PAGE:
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Diri v. United States

United States District Court, W.D. North Carolina, Charlotte Division

October 8, 2019

GEORGE E. DIRI, Petitioner,
v.
UNITED STATES OF AMERICA, Respondent.

          ORDER

          Robert J. Conrad, Jr., United States District Judge.

         THIS MATTER is before the Court on Petitioner's Motion to Vacate Sentence under Johnson v. United States, 135 S.Ct. 2551 (2015), arguing that his conviction for violating 18 U.S.C. § 924(c) is invalid. (Doc. No. 1).

         I. BACKGROUND

         Petitioner was indicted along with two co-defendants in the underlying criminal case for his participation in a Hobbs Act extortion and arson conspiracy. The charges in the original Indictment pertaining to Petitioner are: Count (1), conspiracy to commit Hobbs Act extortion, arson, and property damage by arson, and using, carrying, and possessing a firearm in furtherance of a crime of violence, “extortion (18 U.S.C. § 1951);” Counts (5), (7), (9), attempted Hobbs Act extortion and aiding and abetting; and Counts (6), (8), (10), using and carrying a firearm in furtherance of a crime of violence, “extortion (18 U.S.C. § 1951).” (3:05-376-cr-87, Doc. No. 3 at 2, 7, 8) (Indictment). The overt act for the conspiracy charged in Count (1), paragraph 14 of the Indictment is: “On or about October 6, 2004, BROWN and other persons used a .40 caliber handgun to shoot into the Midtown Food Mart #2 while the store owners and store customers occupied the store.” (Id., Doc. No. 3 at 3);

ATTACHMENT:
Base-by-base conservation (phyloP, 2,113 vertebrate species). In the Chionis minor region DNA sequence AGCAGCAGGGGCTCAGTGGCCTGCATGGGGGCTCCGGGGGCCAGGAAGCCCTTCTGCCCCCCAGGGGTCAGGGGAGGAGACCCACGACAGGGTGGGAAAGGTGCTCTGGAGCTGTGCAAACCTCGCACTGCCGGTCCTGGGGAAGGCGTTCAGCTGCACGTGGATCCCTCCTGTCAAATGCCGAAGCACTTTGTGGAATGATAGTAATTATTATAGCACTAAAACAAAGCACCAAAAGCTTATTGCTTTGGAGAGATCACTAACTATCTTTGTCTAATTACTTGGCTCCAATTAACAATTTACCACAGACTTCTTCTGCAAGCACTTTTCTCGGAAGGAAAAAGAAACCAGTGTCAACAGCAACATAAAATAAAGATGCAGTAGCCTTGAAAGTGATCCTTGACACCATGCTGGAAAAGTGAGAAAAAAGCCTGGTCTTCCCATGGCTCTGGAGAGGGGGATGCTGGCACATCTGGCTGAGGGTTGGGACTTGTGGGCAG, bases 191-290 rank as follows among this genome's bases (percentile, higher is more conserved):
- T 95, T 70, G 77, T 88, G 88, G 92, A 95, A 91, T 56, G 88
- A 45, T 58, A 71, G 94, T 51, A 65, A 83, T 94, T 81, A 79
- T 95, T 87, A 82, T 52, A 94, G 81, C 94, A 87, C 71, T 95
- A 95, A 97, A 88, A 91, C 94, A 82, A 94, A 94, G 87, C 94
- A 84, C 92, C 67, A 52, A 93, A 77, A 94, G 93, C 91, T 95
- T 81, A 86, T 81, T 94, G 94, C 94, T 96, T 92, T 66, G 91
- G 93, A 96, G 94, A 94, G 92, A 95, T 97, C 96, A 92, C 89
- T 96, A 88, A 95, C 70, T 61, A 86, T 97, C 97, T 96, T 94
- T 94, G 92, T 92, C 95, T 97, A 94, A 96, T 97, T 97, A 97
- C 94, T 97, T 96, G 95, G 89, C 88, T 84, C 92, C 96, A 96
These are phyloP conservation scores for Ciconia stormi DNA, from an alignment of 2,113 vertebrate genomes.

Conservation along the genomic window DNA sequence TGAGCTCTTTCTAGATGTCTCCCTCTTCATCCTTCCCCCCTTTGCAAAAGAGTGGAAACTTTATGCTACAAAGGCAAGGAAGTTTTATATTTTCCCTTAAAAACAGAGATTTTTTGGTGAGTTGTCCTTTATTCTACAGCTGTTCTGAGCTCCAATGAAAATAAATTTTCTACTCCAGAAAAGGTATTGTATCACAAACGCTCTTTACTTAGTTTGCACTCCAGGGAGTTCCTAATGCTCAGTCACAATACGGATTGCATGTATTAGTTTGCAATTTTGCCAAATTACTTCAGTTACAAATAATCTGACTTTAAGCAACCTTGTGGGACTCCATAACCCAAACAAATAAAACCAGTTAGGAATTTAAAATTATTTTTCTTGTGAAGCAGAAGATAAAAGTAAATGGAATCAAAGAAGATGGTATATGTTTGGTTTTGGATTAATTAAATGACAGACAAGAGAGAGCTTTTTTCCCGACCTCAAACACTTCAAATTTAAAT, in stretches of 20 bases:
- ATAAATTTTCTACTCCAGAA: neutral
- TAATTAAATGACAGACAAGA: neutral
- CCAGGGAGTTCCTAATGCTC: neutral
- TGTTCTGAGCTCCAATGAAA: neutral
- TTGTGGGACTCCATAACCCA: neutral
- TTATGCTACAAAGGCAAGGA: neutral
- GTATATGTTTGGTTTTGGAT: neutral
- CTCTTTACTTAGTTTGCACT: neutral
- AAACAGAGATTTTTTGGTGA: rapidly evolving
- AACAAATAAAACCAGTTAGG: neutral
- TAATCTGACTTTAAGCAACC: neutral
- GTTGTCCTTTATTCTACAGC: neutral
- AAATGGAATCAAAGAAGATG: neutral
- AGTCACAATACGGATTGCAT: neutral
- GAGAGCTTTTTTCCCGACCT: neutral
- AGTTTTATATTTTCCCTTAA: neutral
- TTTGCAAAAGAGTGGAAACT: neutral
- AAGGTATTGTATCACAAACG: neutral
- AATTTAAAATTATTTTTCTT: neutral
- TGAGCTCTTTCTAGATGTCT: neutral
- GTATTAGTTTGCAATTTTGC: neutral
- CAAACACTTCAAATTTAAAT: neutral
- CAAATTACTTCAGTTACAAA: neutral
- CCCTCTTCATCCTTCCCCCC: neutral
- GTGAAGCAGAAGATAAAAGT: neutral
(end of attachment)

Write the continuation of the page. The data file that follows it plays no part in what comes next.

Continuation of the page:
Petitioner pled guilty to Count (8)[1] of the Initial Indictment and “admit[ted] to being in fact guilty as charged in that Count.” (Id., Doc. No. 26 at 1) (First Plea Agreement). The First Plea Agreement reserves the Government's right to “proceed on any properly-filed dismissed, pending, superseding, or additional charges.” (Id.). At the Rule 11 hearing, the prosecutor described the crime underling Count (8) as “extortion, ” that is, the overt act charged in Count (1), paragraph 14 of the Indictment. (Id., Doc. No. 103 at 4-5). The Court went on to describe Count (8) as carrying a firearm during and in furtherance of “this extortion….” (Id., Doc. No. 103 at 6).

         The Government subsequently filed a Third Superseding Indictment that charged Petitioner with: Count (1), Hobbs Act extortion conspiracy; Count (2) aiding and abetting attempted Hobbs Act robbery; Count (3), aiding and abetting arson; Count (4), aiding and abetting attempted property destruction using fire and explosive materials; Count (5), use, carrying and possession of a firearm during and in relation to a crime of violence, a violation of 18 U.S.C. § 1951, and aiding and abetting the same (18 U.S.C. §§ 924(c) and 2); Count (7), aiding and abetting the use and carrying a firearm in furtherance of a crime of violence, a violation of 18 U.S.C. § 1951 (18 U.S.C. §§ 924(c) and 2). (Id., Doc. No. 87) (Third Superseding Indictment).